How Much Kilogram Does Life Weigh On Earth? - Lets Find Out

Jun 20, 2019 By Kayode Oseh

Compared to the rest of our solar system, anyone who sees the Earth from space can quickly notice that it is a planet covered in life. More than 30 percent of the continents of our world are covered by green vegetation. This, along with the blue of the oceans, makes Earth look like a living oasis in the midst of emptiness. But then one might wonder what the real, physical weight that life exerts on our planet is. For obvious reasons, until recently, it was very difficult to estimate the total mass of life on Earth. But studies conducted in 2018 show that even all living creatures put together are negligibly small in comparison to the vastness of our world. 

In May 2018, American scientists published a report containing measurements of the mass of all carbon-based life on Earth. Since all known life-forms are carbon-based, and carbon is an abundant element inside every living being, using it to estimate the total biomass seems appropriate. The results showed that in total, life on this planet weighs at least 550 gigatons of carbon, or, to simplify, 550 billion tons. Considering that the whole Earth weighs approximately 6.57 billion gigatons, that means that all living beings combined account for about one ten-millionth of the total mass of the planet.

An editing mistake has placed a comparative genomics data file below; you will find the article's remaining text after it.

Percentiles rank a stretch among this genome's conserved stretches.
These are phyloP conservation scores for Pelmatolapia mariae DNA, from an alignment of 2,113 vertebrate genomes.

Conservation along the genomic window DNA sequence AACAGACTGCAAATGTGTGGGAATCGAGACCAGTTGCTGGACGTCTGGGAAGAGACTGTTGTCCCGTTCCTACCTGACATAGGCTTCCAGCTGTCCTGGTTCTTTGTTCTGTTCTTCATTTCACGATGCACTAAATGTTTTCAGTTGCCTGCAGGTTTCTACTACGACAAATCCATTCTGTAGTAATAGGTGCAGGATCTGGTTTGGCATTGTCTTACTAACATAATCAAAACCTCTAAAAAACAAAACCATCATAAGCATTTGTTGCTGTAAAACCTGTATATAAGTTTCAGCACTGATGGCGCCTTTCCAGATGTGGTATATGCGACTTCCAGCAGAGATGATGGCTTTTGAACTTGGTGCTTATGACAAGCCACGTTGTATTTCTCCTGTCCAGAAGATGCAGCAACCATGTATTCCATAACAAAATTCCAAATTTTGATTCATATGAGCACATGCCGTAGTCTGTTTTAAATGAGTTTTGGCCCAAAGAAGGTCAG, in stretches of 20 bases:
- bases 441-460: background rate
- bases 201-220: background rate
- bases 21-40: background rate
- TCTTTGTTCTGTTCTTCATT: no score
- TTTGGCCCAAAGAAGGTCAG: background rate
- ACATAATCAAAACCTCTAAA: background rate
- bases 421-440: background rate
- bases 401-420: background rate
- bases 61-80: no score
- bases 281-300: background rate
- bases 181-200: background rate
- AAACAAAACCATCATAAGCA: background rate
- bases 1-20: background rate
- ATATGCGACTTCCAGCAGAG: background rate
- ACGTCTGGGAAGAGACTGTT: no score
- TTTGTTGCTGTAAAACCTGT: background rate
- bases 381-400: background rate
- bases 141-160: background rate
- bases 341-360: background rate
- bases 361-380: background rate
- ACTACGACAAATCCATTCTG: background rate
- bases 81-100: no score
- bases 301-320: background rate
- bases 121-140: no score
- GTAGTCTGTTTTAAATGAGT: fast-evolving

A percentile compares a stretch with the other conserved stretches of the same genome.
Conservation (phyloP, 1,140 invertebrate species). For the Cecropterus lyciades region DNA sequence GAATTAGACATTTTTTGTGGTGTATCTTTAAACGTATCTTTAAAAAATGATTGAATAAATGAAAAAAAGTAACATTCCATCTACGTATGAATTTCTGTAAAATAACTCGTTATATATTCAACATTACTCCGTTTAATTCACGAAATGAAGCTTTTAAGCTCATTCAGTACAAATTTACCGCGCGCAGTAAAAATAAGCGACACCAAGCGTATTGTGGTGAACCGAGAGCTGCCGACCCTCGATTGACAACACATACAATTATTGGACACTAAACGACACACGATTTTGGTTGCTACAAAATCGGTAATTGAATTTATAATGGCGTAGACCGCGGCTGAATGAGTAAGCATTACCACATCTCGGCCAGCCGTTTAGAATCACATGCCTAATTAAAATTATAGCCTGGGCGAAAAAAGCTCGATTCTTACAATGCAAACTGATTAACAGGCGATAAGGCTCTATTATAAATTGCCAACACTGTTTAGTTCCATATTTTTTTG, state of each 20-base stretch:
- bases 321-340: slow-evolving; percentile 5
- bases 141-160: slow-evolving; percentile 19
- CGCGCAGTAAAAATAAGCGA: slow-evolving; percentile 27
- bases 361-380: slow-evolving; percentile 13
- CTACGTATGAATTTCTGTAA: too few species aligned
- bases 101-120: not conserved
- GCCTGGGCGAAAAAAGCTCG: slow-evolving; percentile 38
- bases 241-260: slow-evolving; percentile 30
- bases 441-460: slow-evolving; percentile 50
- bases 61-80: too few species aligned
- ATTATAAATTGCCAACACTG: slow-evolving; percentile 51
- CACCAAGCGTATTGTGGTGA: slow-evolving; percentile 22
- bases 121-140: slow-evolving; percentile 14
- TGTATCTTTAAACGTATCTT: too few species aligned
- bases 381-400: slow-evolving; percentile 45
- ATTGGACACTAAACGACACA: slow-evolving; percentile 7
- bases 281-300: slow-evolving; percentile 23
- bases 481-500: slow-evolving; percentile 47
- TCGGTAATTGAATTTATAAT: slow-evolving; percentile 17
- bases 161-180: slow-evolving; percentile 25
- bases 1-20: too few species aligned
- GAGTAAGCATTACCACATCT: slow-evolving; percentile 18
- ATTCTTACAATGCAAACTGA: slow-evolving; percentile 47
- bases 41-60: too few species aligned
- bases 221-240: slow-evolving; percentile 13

As we can see, living nature is just a tiny portion of everything that makes our world. In this estimate, plant life represents more than 80 percent of the total biomass. Meanwhile, humans only represent 0.01 percent among all life. This is surprising, considering that our cities and buildings cover at least three percent of the Earth’s land surface, a huge proportion compared to the effect of other species. That means that although we are few, we are good at what we do, whether it’s something good or bad.

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